The Beginnings of the Territorial Conflict

An overview of Israel's relationship to the Sinai, the Gaza Strip, Jerusalem, the West Bank, and the Golan Heights, 1948-67.

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The city of Jerusalem, which was to have been internationalized­ according to the United Nations plan, was divided between Israel and Jordan along the cease‑fire lines. [Jewish access to holy places in the old city of Jerusalem between 1949 and 1967 was denied.] This situation continued essentially unchanged until June 1967.

The Six Day War

While a detailed analysis of the developments leading up to the Six Day War lies beyond the scope of this [article], several key facts should be noted. The concentration of Arab forces near Israeli borders, the Egyptian expulsion of the United Nations peace‑keeping troops from Gaza and the Sinai, the closure of the Straits of Tiran (blockading the Israeli port of Eilat), and the formation of a military pact by the surrounding Arab states prompted Israel in May 1967 to seek a diplomatic solution to the crisis.

When this was not forthcoming, the Israeli government debated whether to take pre‑emptive military action, or to wait for the first blow of an Arab attack, which would exact a greater price in Israeli lives. The government decided on the former option.

After a surprise air attack on June 5--which destroyed the Arab air forces--Israel decided upon its main objective: the Sinai and the Egyptian positions, which commanded the Straits of Tiran. Jordan was notified that if it abstained from fighting, Israel would refrain from any further action against it. When Jordan entered the war, Israeli forces responded and took the West Bank and East Jerusalem in the ensuing battles. During the last two days of the war, the Israeli army conquered the Golan Heights, from which the Syrians had sniped and shelled Israel settlements below.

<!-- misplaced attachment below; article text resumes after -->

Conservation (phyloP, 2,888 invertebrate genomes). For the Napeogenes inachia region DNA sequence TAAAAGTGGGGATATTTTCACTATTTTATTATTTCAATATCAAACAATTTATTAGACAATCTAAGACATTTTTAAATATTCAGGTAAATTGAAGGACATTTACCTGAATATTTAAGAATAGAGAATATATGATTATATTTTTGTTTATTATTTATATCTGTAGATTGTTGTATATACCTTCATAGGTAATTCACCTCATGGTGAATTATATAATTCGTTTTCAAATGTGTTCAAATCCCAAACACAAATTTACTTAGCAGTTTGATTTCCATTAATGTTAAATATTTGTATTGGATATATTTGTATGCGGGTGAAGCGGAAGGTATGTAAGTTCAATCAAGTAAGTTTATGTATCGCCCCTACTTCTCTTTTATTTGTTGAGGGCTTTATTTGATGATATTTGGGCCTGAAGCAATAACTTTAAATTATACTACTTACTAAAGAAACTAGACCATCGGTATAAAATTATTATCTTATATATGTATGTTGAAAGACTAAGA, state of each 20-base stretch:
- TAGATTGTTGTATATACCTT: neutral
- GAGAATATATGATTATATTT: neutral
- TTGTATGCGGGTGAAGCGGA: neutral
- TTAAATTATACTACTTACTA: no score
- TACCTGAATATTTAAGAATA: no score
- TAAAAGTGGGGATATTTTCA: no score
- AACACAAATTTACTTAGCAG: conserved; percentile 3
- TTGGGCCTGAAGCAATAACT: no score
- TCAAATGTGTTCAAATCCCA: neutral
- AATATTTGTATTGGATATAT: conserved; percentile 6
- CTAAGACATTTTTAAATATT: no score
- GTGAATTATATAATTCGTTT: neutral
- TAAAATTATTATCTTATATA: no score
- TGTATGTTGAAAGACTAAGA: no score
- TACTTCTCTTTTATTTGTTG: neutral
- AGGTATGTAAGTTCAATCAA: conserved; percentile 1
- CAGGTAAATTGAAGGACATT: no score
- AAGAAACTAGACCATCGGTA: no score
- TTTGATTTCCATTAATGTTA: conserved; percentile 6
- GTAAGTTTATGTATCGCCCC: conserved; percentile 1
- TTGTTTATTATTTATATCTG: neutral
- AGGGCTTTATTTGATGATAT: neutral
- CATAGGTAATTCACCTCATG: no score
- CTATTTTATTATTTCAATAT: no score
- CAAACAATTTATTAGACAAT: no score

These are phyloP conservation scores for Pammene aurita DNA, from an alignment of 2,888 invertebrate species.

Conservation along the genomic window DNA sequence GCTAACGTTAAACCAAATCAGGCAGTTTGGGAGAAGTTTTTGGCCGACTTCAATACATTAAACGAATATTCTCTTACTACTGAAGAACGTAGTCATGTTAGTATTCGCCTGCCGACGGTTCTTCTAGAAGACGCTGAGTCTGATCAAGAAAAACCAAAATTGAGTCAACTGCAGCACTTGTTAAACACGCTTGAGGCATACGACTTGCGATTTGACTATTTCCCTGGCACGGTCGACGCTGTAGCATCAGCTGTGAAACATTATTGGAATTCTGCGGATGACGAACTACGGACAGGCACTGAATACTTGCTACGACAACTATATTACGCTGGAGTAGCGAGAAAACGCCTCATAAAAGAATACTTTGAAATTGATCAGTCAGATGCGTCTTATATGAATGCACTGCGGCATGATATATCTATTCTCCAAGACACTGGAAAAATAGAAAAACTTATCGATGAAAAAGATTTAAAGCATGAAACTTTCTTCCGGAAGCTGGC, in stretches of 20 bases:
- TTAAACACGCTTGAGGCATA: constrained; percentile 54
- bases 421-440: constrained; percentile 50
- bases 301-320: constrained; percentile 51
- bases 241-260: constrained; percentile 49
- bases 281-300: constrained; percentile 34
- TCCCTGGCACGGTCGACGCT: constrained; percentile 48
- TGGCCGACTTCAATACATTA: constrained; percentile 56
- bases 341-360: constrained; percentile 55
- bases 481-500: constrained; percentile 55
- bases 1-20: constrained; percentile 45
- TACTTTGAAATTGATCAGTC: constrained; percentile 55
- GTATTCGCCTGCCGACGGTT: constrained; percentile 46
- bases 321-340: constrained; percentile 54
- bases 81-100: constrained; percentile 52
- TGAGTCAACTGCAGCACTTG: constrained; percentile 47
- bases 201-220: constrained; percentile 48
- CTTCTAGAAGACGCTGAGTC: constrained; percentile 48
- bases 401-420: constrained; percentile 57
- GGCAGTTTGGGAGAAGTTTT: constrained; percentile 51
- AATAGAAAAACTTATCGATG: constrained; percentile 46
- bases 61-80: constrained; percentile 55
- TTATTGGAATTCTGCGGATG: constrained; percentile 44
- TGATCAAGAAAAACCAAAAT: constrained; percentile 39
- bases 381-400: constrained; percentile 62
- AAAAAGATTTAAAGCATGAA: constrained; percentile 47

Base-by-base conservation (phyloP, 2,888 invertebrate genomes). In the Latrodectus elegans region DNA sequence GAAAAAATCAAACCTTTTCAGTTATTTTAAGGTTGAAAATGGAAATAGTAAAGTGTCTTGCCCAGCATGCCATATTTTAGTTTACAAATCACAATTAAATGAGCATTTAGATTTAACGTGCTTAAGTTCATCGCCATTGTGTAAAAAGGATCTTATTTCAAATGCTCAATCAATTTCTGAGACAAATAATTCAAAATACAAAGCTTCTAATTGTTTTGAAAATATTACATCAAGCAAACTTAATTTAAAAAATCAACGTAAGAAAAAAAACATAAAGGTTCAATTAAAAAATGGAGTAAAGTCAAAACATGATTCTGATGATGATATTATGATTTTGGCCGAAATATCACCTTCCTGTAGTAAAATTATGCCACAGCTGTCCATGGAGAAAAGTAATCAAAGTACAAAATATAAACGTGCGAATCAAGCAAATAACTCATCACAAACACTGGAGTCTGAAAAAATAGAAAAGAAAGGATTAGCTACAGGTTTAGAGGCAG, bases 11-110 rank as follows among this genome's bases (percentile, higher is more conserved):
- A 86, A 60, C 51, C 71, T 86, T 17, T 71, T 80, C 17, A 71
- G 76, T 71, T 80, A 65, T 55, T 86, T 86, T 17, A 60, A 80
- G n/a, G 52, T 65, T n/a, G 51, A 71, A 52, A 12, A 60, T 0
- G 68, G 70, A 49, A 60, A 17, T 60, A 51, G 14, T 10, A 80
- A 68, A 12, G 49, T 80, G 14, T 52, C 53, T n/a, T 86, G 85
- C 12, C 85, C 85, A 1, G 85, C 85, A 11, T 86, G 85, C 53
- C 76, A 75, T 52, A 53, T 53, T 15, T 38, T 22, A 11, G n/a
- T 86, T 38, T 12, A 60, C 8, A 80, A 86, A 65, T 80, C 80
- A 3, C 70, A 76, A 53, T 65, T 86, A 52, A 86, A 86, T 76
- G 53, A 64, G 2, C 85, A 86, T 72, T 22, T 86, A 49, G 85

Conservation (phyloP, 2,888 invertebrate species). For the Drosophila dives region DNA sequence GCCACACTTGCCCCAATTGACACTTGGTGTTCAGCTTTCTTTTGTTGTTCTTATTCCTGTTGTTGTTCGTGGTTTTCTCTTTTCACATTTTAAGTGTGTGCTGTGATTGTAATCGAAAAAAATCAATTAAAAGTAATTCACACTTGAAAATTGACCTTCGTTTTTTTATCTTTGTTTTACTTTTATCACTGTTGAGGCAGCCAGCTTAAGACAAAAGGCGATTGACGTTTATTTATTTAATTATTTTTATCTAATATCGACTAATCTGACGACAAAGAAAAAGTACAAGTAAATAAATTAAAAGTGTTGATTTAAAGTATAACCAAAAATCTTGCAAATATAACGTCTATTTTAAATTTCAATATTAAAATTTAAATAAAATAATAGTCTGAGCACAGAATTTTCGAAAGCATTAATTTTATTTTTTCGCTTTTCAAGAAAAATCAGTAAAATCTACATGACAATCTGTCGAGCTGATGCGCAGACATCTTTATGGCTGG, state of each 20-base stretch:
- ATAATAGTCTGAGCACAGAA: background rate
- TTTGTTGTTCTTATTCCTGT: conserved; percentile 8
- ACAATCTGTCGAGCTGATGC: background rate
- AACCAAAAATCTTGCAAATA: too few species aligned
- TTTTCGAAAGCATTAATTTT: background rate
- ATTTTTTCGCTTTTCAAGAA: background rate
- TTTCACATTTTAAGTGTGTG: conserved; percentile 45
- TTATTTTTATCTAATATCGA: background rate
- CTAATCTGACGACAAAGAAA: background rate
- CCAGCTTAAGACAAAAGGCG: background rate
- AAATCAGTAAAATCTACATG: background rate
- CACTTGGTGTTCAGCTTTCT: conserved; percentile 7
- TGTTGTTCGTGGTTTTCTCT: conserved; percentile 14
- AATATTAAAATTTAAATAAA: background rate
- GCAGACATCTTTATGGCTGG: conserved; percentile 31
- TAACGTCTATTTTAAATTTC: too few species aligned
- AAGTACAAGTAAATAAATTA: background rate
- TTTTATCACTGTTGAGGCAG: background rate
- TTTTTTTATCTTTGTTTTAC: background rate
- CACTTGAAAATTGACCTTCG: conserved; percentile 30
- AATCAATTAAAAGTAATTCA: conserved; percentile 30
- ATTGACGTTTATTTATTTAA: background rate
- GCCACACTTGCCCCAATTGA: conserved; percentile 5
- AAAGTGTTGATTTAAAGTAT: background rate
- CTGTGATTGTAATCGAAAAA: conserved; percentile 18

By the end of the fighting on June 10, Israel was in possession of the Sinai, the Gaza Strip, Jerusalem, the West Bank, and the Golan Heights. These areas were given various designations [by different people], most of which reveal a political view: the liberated territories, the administered territories, the occupied territories, or the conquered territories. The areas which had been ruled by Jordan were either referred to as "Judea and Samaria"--in order to emphasize the historical Jewish link with the region--or continued to be known as the "West Bank," suggesting a connection with Jordan or a semi‑independent status.

Initial Policies

Israeli policy after the war distinguished between the Sinai and the Golan Heights, which had been recognized possessions of Egypt and Syria respectively, and other areas in which there was no recognized ruler and which were strategically and ideologically important to Israel.

On June 27, East Jerusalem--expanded to include Rachel's Tomb on the outskirts of Bethlehem and the Kalandia airport close to Ramallah--was formally incorporated into the West Jerusalem municipality. Israeli law and administration were extended to these areas. In August, the Israeli national unity government (which at the time included former opposition leader Menachem Begin) made Egypt an offer to withdraw from the Sinai in return for a solution to the problems of the Straits of Tiran, free navigation in the Suez Canal, the demilitarization of the Sinai, and a peace agreement. A similar proposal regarding the Golan was made to Syria in exchange for demilitarization of the Golan, guarantees of water supply from sources of the Jordan River to Israel, and peace.

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Jonathan Kaplan is administrative director at the Rothberg International School, Hebrew University of Jerusalem.